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An Overview of the New Section 457(f) Regulations

On June 22, 2016, the Internal Revenue Service (IRS) issued proposed regulations under Section 457(f) of the Internal Revenue Code of 1986, as amended (Code). These long-awaited regulations were first previewed in IRS Notice 2007-62. In that Notice, the IRS announced its intention to issue proposed regulations that would harmonize the rules for deferred compensation plans of tax-exempt organizations (and state and local governments) under Section 457(f) with the then-new special rules for all deferred compensation arrangements under Section 409A. After nine years, the proposed regulations now issued address three principal issues, although with some unexpected changes and opportunities.

Read the full article here.




Section 457(f) Proposed Regulations – Not What We Expected (In a Good Way)

The very long awaited release of the new proposed regulations for Internal Revenue Code (the ‘‘Code’’) Section 457(f) plans arrived at the end of June and presents welcome and surprising new opportunities with respect to tax-exempt and governmental entities’ ‘‘ineligible nonqualified deferred compensation’’ arrangements.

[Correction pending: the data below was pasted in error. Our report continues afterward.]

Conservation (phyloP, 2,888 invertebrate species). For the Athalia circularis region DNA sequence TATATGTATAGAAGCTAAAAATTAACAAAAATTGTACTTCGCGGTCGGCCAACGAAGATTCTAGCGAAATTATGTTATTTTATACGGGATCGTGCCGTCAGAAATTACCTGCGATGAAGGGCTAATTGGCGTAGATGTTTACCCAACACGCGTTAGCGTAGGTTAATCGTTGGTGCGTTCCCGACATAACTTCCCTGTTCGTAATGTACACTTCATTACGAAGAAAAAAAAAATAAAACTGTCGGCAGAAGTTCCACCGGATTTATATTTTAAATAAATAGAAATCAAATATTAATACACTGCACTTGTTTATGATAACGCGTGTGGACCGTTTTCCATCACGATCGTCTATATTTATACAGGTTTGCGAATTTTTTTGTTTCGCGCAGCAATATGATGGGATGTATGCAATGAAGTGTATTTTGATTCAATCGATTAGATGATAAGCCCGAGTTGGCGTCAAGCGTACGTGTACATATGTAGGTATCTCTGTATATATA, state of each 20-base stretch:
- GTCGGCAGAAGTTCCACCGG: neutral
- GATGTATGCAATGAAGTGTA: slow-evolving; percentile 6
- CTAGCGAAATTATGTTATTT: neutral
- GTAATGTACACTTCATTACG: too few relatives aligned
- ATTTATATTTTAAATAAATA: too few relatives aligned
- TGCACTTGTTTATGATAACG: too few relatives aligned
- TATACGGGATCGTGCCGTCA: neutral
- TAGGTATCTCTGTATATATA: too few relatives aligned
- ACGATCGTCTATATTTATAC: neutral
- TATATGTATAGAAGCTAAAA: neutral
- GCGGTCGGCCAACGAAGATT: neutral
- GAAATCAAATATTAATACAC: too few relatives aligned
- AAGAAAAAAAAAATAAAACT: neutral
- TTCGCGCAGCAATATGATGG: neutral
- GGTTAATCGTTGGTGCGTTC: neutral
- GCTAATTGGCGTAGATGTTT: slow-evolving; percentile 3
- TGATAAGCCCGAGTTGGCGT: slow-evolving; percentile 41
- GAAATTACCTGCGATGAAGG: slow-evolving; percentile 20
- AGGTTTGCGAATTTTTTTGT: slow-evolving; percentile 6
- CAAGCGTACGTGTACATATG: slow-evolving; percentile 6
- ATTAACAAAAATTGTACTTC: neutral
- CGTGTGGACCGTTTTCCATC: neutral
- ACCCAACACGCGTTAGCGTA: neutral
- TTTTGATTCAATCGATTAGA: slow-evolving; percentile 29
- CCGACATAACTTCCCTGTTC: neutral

The Proposed Regulations present some unexpected and surprising opportunities with respect to the ability to electively defer compensation and to have deferred compensation paid out, contingent on a valid covenant not to compete and upon a rolling risk of forfeiture.

Read the full article here to learn more.




IRS Issues Final Regulations Clarifying Substantial Risk of Forfeiture Under Section 83 of the Internal Revenue Code

The Internal Revenue Service (IRS) recently released new final regulations under Section 83 of the Internal Revenue Code (the Code) that confirm  several positions  that it has successfully taken in litigation about what is  a substantial risk of forfeiture (SRF) under Section 83 of the Code.    The new regulations are substantially the same as proposed regulations issued in May 2012.  While these regulations became effective as of January 1, 2013, it is reasonable to expect that the IRS will enforce Section 83 in audits for prior periods consistent with these regulations.